Noting the benefits from collective bargaining, Zhang said the mechanism will not only help increase pay but will also help enterprises maintain employment and resolve labor disputes.

"Workers in enterprises that hold collective talks will see quicker wage rises than workers in other companies," he said.

Workers with Fortune 500 companies in Shenyang, on average, saw an annual wage rise of 8 percent after collective talks were introduced, according to Zhang.

Around 35 percent of labor disputes in China are wage related, Zhang said.

Collective negotiations provide a platform for both sides to present their case, he said.

"We noticed that strikes in Fortune 500 companies were mostly solved by collective bargaining," he said. "Collective talks are the most effective and the least costly way to address labor disputes."

But obstacles still exist, Zhang said.

China’s Trade Union Law stipulates that a corporate unit with 25 employees or more should set up a union. The primary task of a union is to boost collective contract agreements and to mediate labor relations through negotiation between employees and employers…

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Former toilet used as family home – PHOTOS [People’s Daily]

Posted in China, Housing, Liaoning Province, Shenyang on July 12, 2012 by Zuo Shou / 左手

March 20, 2012

Zeng Lingjun plays with his son next to an urinal at his home inside an unused toilet of a hotel in Shenyang, Liaoning province on March 18, 2012. Zeng, who is a shoe repairer, rented the unused toilet of a hotel since 2006 as his home, and made up his family by marrying Wang Zhixia in 2010, local media reported.(

Photo article link here

See related article, “Chinese migrant builds life in "toilet home"” [Xinhua]

Chinese migrant builds life in "toilet home" [Xinhua]

Posted in China, Economy, Employment, Housing, Liaoning Province, Shenyang on July 12, 2012 by Zuo Shou / 左手

SHENYANG, March 27 (Xinhua) — An unused hostel restroom has been home to a poor migrant worker in a sprawling Chinese city for six years.

Zeng Lingjun, now 33, has built a home for his family since moving into the restroom in Shenyang. He has brought in simple furniture, gotten married, and had a baby, who is now 14 months old.

In the space of less than 20 square meters, Zeng placed planks over the squat toilet and uses the planks as a bed, which faces a small television placed on a table between two urinals. He has also hung a clock on the porcelain wall.

On the opposite wall, Zeng has pasted a red paper cut-out of the Chinese character "xi", or happiness — a Chinese tradition to court good luck.

"I am satisfied with what I have now," said Zeng, who came to Shenyang for work 13 years ago with only 50 yuan (8 U.S. dollars) in his pocket. "Life actually is better here than where I used to rough it out."

Zeng has rented the toilet from the hostel near Shenyang’s long-distance bus station for 8,000 yuan a year since 2006. He was also given, for free, a space in front of the hostel where he sits on a stool and polishes shoes for ten yuan a pair.

Zeng brings in about 2,000 yuan a month from the job, nearly double the minimum wage set by the government of Shenyang.

Zeng’s wife, Wang Zhixia, was a migrant worker herself, but chose to become a homemaker since late in her pregnancy.

Zeng told Xinhua that he is so content with life that he named his child "Deyi" — which means satisfying one’s desire.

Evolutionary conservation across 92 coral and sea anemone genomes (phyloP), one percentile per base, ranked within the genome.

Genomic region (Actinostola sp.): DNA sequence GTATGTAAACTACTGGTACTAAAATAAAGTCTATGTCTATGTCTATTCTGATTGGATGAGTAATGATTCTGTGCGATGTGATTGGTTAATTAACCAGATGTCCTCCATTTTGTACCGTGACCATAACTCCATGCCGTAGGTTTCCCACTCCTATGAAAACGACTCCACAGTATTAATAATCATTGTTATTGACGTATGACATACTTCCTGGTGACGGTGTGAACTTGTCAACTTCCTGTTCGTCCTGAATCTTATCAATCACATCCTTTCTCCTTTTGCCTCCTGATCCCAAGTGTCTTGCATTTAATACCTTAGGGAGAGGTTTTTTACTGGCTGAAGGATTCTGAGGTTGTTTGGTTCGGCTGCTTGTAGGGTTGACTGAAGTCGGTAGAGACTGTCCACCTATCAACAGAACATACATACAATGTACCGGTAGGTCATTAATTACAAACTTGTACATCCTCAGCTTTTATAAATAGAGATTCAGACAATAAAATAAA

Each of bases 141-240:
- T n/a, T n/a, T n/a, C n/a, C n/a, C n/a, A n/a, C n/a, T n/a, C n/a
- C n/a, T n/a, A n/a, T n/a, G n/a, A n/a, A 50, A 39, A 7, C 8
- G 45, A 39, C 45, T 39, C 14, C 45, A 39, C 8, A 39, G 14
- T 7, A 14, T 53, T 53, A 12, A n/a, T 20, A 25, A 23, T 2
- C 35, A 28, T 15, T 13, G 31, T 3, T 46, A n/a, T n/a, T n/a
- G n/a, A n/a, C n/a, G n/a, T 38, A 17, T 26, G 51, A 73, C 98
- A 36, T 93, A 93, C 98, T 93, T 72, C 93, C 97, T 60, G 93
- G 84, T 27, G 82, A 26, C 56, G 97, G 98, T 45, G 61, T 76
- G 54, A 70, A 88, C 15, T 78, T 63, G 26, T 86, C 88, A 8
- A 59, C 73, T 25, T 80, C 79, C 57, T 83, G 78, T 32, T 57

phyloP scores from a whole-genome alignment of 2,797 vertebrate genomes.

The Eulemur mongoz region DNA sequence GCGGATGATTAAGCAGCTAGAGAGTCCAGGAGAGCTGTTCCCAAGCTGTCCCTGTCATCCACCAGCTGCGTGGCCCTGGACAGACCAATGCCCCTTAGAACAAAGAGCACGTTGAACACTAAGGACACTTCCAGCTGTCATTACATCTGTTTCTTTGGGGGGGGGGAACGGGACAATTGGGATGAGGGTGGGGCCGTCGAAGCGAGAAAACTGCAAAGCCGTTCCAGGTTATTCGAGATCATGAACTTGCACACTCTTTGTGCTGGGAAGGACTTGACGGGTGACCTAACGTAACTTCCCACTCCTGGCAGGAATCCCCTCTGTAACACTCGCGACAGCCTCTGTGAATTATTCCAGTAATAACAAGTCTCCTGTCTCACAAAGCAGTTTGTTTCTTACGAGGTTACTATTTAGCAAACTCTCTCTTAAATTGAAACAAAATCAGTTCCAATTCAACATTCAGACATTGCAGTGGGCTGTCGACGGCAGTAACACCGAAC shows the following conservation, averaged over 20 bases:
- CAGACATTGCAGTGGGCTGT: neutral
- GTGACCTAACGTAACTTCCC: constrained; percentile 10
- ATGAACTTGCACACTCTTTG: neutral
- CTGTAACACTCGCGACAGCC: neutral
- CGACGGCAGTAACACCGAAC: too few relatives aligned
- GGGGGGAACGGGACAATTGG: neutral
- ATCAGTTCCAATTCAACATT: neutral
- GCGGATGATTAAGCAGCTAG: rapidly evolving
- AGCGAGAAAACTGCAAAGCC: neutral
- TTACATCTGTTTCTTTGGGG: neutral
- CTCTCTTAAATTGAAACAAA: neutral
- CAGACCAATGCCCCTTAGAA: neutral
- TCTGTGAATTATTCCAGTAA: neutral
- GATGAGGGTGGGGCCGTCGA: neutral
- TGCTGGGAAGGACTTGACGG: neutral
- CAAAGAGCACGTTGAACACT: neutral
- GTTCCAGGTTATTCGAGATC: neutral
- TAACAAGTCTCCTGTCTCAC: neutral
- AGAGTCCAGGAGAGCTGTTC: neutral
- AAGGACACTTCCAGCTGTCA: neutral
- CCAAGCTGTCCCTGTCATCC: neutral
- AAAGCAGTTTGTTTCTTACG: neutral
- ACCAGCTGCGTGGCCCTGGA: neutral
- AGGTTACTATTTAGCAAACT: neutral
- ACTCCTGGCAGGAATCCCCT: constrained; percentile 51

But living in a toilet is not always as "comfy" as he describes.

Though the restroom has long been deserted, Zeng said he has to flush the toilet frequently to "wash away" the stinky odors that creep down through the pipes from the functional toilet above his home. And long-term exposure to the humid atmosphere has left his child with eczema.

Zeng said he wants to find a better paying job and move his family into a proper home. But earning extra money is not easy, as he still has to wire money home to his aging parents in the countryside and the family will soon have to spend money on the child’s education.

Zeng’s struggles caused an online sensation after pictures of his "toilet home" were posted on the Internet. Compassion poured in and aid money was pledged from around the country.

China’s 240 million rural migrant workers in cities and factory towns are crucial for keeping the world’s second-largest economy humming. But many migrant workers live in undesirable conditions, have limited access to health care, education, and social security resources, and they face challenges in holding their families and marriages together.

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Newly discovered sleeping palace in Shenyang may belong to Nurhachi [People’s Daily]

Posted in China, Liaoning Province, Shenyang on July 6, 2012 by Zuo Shou / 左手
(People’s Daily Online)
July 04, 2012

Archaeological workers from Shenyang Institute of Cultural Relics conduct excavation at the site of a sleeping palace supposed to belonging to Nurhachi in downtown Shenyang, capital city of northeast China’s Liaoning Province on July 2, 2012. (Xinhua/Zhang Wenkui)

Edited and translated by Ye Xin, People’s Daily Online

Recently, a cultural relics [sic] dating back to the Qing Dynasty (1644-1911) was found in downtown Shenyang, capital city of northeast China’s Liaoning Province.

Judging from the building materials, it should belong to a prince.  The experts estimated that the relics may be the early sleeping palace of Nurhachi (1559-1626), founder of Later Jin Dynasty (1616-1636), which preceded the Qing Dynasty.

It is said that the relics has been under preliminary excavation.
Nurhachi, the Manchu ruler, laid the foundation of the Qing Dynasty. After his death, Nurhachi was given the title of Qing Taizu when the dynasty was founded, meaning the first emperor of the Qing Dynasty.
He was born in a Manchu slave-owner family in today’s Xinbin County in Liaoning Province in 1559 and died from diseases at the age of 68 in 1626.  His father and grandfather were nobles of a Nuzhen tribe in northern China and served as frontier officials for the Ming Dynasty (1368-1644).  Due to his noble birth, Nurhachi from little [sic] age had excelled in martial art.

Full photo article here